## Math-Enhanced Making Activities

The examples below represent the final versions of the four math-enhanced maker activities that were developed and tested at the New York Hall of Science (NYSCI) and the Children’s Museum of Pittsburgh (CMP) through the design-based research study. In different ways, each activity embodies the design principles that emerged through the research process.

##### Weaving Activity (CMP)

In the weaving activity chosen by the CMP team for math enhancement, visitors used cardboard looms to create simple patterns. However, the mathematical potential in weaving is more pronounced when creating non-rectangular shapes and diagonal lines. To encourage visitors to take on these design challenges, educators made examples that incorporated curves or diagonal lines. In a further step, they created non-rectangular looms, which require careful planning to determine the number of over-under pairs required for each row. A heart-shaped loom was especially popular with visitors.

##### Tiling Activity Kit (CMP)

This activity was designed as a take-home kit for families during the health pandemic. It was inspired by barn quilts and popular tiling activities previously used at the museum. All these activities involve mathematical reasoning about how different geometric figures fit together based on the sizes of their angles and the lengths of their sides. The kit included a set of small, wooden tile shapes, similar to pattern blocks, colored in natural wood tones and cut to create complementary angles in increments of 30 and 45 degrees.

It also included a set of three wooden frames to encourage families to explore how the angles could be “added” to create a large angle, a mirror to support more open-ended pattern exploration, and eight challenge cards to suggest different activities with the tiles and frames (e.g., filling the frames with different combinations of shapes and angles, creating repeating patterns).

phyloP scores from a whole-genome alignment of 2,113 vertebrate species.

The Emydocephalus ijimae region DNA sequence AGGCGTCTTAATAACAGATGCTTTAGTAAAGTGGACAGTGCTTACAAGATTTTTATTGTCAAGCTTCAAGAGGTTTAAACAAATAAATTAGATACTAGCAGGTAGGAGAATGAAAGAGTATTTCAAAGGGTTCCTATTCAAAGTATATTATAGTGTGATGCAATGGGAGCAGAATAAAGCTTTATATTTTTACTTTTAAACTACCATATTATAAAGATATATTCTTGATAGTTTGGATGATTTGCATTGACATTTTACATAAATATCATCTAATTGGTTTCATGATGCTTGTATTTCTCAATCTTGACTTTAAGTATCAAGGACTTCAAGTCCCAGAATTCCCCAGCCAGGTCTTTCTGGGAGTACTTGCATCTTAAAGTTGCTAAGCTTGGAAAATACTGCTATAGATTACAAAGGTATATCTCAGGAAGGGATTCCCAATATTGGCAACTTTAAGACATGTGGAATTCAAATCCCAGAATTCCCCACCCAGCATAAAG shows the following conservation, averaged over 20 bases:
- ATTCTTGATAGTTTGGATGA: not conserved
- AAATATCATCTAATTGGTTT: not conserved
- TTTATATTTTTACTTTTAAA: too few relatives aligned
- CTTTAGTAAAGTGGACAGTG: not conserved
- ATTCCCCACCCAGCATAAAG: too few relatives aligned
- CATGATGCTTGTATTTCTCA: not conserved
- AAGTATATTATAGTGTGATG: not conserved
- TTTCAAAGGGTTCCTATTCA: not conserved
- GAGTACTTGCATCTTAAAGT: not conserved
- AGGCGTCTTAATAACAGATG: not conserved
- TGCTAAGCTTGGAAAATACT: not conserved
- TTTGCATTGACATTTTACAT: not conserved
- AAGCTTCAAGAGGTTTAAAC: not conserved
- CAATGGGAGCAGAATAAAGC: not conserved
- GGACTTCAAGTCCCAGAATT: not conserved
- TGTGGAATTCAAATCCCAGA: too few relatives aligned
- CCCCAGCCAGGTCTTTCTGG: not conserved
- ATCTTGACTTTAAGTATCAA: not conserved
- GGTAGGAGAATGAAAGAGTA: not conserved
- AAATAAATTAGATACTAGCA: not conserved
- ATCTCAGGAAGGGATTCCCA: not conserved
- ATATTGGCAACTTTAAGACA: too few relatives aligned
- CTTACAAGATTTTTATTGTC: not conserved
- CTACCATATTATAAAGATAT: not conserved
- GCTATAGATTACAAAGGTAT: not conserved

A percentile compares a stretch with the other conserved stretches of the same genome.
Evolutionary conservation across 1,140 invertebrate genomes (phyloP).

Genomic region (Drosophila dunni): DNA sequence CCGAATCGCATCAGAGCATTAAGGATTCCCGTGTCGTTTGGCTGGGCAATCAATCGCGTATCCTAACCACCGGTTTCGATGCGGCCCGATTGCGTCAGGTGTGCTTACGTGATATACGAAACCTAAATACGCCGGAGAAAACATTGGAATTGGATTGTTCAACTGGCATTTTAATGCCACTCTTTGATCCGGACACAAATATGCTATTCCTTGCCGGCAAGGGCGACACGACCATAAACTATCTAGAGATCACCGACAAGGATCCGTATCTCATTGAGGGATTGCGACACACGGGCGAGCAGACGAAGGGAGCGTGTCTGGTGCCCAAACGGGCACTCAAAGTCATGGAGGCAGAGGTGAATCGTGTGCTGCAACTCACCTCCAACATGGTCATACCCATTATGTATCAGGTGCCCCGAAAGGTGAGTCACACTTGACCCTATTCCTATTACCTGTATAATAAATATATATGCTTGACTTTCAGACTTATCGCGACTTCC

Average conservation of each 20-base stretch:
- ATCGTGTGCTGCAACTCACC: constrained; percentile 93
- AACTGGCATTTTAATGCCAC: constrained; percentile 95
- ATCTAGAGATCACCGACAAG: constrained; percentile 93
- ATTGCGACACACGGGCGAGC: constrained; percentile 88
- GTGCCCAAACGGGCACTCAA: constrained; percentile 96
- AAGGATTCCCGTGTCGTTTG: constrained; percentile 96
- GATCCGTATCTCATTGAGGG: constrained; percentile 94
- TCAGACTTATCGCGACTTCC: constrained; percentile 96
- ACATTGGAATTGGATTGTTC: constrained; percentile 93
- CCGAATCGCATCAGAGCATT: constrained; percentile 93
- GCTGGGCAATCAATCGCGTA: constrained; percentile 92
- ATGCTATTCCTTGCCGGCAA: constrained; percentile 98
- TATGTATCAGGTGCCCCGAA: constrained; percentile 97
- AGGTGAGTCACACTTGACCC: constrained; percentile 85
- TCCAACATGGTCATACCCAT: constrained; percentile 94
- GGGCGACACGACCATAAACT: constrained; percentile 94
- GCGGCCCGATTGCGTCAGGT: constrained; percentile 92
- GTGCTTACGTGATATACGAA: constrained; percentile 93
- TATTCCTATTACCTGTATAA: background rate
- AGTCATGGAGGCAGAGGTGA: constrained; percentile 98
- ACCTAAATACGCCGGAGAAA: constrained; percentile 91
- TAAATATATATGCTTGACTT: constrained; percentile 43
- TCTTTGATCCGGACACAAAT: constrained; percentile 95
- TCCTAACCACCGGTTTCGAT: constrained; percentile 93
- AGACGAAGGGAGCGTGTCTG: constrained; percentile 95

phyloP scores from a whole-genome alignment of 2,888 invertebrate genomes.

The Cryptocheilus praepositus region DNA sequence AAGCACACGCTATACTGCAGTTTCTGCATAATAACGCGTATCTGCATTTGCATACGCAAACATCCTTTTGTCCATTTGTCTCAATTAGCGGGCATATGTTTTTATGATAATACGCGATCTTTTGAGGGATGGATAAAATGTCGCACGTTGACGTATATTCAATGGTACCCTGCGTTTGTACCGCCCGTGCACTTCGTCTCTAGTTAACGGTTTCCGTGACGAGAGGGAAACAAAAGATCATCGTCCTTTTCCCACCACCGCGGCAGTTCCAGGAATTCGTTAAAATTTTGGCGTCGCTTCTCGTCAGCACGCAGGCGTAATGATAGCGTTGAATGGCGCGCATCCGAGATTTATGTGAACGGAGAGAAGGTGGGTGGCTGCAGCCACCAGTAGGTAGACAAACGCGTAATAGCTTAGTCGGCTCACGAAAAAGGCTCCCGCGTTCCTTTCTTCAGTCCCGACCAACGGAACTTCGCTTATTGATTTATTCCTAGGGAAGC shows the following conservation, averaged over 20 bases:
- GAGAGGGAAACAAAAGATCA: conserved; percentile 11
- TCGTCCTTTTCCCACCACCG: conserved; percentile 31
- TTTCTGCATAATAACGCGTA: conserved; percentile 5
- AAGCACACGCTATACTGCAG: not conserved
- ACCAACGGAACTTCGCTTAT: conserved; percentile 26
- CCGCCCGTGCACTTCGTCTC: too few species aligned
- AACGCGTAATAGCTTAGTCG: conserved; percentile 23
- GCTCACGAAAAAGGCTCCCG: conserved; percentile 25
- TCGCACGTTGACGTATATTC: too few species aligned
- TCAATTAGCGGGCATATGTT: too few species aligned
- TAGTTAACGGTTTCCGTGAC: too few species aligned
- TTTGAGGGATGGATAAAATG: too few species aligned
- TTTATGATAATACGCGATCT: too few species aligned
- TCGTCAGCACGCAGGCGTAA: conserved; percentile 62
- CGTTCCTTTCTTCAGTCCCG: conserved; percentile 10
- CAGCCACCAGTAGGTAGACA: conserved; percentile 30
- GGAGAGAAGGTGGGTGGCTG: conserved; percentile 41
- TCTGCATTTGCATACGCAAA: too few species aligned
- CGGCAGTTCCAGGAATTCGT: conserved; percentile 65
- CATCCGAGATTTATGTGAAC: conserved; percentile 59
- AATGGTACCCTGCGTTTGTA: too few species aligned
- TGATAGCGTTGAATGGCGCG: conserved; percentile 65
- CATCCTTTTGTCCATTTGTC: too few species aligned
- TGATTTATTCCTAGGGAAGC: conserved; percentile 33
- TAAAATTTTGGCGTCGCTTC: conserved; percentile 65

##### Air-Powered Vehicles Activity (NYSI)

The original air-powered vehicle activity challenged visitors to build a vehicle that would be propelled to move across a surface by a fan mounted at one end of a table. There were four different surfaces on which the vehicle could travel, ranging from “ice” (very smooth) to a rough terrain with bumps and a sandy surface. Visitors used a collection of materials including several sizes of wheels, pieces of plexiglass, skewers, rubber bands, wine corks, ping pong balls, and pieces of laminated fabric. The most successful math enhancement for this activity was providing a limited set of wheel sizes that varied considerably so that visitors could observe how wheel size impacted the vehicle’s speed and its ability to navigate different terrains.

##### Fashion Design Activity and Mask-Making Workshop (NYSCI)

The team at NYSCI had created a math-enhanced fashion design activity that involved dress patterns and small dolls, hypothesizing that the presence of fabric patterns would inspire visitors to consider using them for the dolls’ clothes, while also signaling that there might be math involved in the process.

Unfortunately, COVID temporarily closed the museum before this activity could be prototyped. Instead, the team partnered with their community outreach colleagues to put on a virtual mask-making workshop.

Participating families received kits with everything they needed to make a mask, including a tape measure. The workshop focused on making child-sized masks, since well-fitting masks for children were hard to find at the time. Families appeared to be highly engaged in the workshop, and many seemed to draw from their prior experience sewing and making clothes. Adults also seemed more aware that “math” was involved compared to other clothing design experiences facilitated by the museum. Their math conversations seemed particularly motivated by the process of measuring specific dimensions of the face with the tape measure to ensure the mask would fit snugly, which made precise measurement more consequential.